Curated by Cameron Martin
December 8, 2005– January 28, 2006
Opening Reception: Thursday, December 8, 6-8pm
Mike Childs was born and grew-up in Toronto, Ontario. He received his undergraduate degree in studio art from the University of Guelph, Ontario in 1990. Upon graduation, Mike returned to Toronto where he maintained a studio and worked as a studio assistant to several local artists.
In 1992, he was accepted to the MFA program at Florida State University in Tallahassee. With that move, he established what has become a permanent residence in the United States. Following graduation, he received the Florence Study Award from FSU and spent five months painting and studying in Italy.
After returning from Italy, Mike moved to New York, where he has been living and working since. He has participated in several group shows both in New York and in Seattle, and most recently at the ALJIRA Center for Contemporary Art in Newark, NJ as well as Artek Contemporaries in New York City. In addition to showing, he has co-curated (with other artists) three shows, one of which was a site-specific installation in a Queens skyscraper entitled Six Windows. Awards include a Pollock-Krasner Foundation Grant and the Lower Manhattan Arts Council Award. His current studio is in Long Island City.
Cameron Martin is an artist who was born in Seattle, Washington in 1970. He lives and works in Brooklyn, New York. He received his BA from Brown University in 1994 and graduated from the Whitney Independent Study Program in 1996. His paintings and drawings have been shown extensively in the United States and internationally and are included in many public and private collections. He was awarded a Pollock-Krasner Foundation Award in 2000 and the Artists at Giverny Fellowship in 2001. His work has been shown in numerous museum exhibitions, including the 2004 Whitney Biennial. In the spring of 2006, he will have a one-person exhibition at the Saint Louis Art Museum. He is represented by Greenberg Van Doren Gallery, New York.
What I remember vividly, growing up in Toronto, were my many excursions into the heart of that small city during the economic and building boom of the 1970's. To me it seemed that the city was in this kind of perpetual motion of destroying and rebuilding-forever and simultaneously. Not so unlike the feeling of present day New York. Back then, buildings perhaps just twenty years old took on the aura of ruins, ready for the wrecking ball.
I was quite young when I began submerging myself in this urban activity. Often on my own, I felt some sort of comfort in moving, unnoticed, through this beautiful, complex, active and changing architectural heart of the city. Along with the stimulation, it was comfortable for me-similar to the kind of personal shelter one can find in a great piece of music or a great film.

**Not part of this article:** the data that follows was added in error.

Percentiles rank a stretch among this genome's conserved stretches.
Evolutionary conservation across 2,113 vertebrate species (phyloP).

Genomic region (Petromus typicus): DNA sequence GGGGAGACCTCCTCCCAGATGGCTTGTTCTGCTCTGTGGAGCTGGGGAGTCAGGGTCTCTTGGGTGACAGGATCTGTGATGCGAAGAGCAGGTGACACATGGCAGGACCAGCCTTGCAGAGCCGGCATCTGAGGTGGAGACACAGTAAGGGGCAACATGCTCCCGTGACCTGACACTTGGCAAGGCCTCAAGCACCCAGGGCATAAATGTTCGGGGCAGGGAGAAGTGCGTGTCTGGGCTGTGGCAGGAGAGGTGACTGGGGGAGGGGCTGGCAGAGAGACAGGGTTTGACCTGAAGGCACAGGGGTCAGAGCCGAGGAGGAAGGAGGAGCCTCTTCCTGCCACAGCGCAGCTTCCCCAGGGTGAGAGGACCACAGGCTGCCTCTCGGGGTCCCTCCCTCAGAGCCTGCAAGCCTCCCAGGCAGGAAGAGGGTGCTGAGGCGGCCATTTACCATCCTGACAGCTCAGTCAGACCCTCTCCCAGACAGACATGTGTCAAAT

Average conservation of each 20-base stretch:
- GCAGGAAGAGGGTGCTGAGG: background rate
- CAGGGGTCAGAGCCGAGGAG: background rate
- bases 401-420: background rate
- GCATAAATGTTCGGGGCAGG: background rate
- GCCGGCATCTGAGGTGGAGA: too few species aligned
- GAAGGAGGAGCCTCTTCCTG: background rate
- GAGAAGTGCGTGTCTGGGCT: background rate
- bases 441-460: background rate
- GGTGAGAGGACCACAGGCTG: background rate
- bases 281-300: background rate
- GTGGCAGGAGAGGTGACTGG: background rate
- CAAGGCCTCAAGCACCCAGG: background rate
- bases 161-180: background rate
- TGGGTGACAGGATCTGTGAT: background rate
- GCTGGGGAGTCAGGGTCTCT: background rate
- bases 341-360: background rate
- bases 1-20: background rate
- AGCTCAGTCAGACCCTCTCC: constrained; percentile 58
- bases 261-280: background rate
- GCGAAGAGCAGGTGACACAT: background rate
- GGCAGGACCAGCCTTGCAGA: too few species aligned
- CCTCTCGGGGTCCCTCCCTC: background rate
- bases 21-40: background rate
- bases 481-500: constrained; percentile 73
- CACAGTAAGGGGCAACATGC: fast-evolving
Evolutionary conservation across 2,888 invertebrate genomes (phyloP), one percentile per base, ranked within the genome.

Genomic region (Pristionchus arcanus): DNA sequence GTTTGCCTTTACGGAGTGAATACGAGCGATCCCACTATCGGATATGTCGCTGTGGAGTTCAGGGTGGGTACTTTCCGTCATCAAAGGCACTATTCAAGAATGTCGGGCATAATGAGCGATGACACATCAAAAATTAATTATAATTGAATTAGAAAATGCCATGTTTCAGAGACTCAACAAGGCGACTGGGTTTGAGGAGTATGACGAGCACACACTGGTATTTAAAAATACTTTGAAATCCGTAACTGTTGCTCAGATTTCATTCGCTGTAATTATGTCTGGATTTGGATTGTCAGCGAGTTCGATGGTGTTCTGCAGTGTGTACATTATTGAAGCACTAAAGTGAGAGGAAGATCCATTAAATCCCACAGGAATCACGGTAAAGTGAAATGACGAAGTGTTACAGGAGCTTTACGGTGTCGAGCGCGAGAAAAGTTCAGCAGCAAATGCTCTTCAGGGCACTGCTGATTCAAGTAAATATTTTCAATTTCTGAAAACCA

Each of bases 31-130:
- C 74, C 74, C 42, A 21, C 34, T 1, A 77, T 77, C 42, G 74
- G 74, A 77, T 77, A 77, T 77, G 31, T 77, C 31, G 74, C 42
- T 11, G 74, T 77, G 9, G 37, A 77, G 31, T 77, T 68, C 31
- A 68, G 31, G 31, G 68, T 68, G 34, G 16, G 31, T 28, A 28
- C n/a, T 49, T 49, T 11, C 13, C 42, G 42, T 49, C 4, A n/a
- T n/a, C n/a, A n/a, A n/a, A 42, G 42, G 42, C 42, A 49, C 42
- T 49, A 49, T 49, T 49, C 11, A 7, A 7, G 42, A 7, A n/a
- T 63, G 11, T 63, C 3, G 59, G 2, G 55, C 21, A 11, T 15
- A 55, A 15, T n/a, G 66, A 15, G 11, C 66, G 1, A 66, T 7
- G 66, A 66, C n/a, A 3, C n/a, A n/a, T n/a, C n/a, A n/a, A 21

My interest in these places fed directly into my drawing and painting. The act of making an image really defines, as do our contemporary cities, the notion of undetermined boundaries being drawn. Each new building suggests five others being built. Each limitation of scale seems immediately surpassed by some new innovation and each new idea requires the cleared space in which to work. While creating images, I have applied this visual logic.
My work in architecturally influenced abstraction has passed through many phases, yet I have remained constant in the dedication to the spirit of renewal. My continuing challenge has been in the contradiction of a simultaneously coherent and collapsing space. This is also what television feels like to me now, absent the spirit to which I refer. Painting, abstract painting in particular, continues to hold a small and very intense place in our vast cultural landscape and allows me to investigate and I hope share, those ideas which have held sway over my work for so long.
by Cameron Martin
I don't know anyone who moves as much or as easily as Michael Childs. I have been following Mike and his work on their peripatetic path around New York for ten years now, from DUMBO to Williamsburg, the Lower East Side, the Bronx, Long Island City, and recently upstate. This perpetual movement runs contrary to the consistency of Mike's practice. While each new studio has precipitated some nuanced change in his imagery, Mike's dedication to art-making is constant. Life for Mike is structured around the development of his work. In the puritanical tradition of Agnes Martin, clocking-in at the studio is not a possibility, it is a given.
His recent, carefully crafted, more abstract works are rooted not just in countless hours of painting and drawing, but also years of serious questioning, dialogue and evolution. For me, this process began with the first time I went to his drafty studio one freezing winter night. There I saw a room full of paintings of a lonely Ferris wheel resting dormant on a barren hill, pictures of profound sadness and longing. Since then, the empty modern buildings he has painted for years in ever-evolving styles, eventually settling on the hard-edge, have permutated into the quirky, architectonic quilts of this exhibition. Having often struggled with the role of abstraction in his work, these current pictures mark a period of simultaneous maturity, rigor, and letting go. They carry all of the pathos of those earlier works, but through inference rather than depiction. Having fine-tuned his unusual understanding of the relationship between color and mood, this exhibition contains the most sophisticated articulation to date of Mike's personal sensibility and particular view of the complex space of the urban world.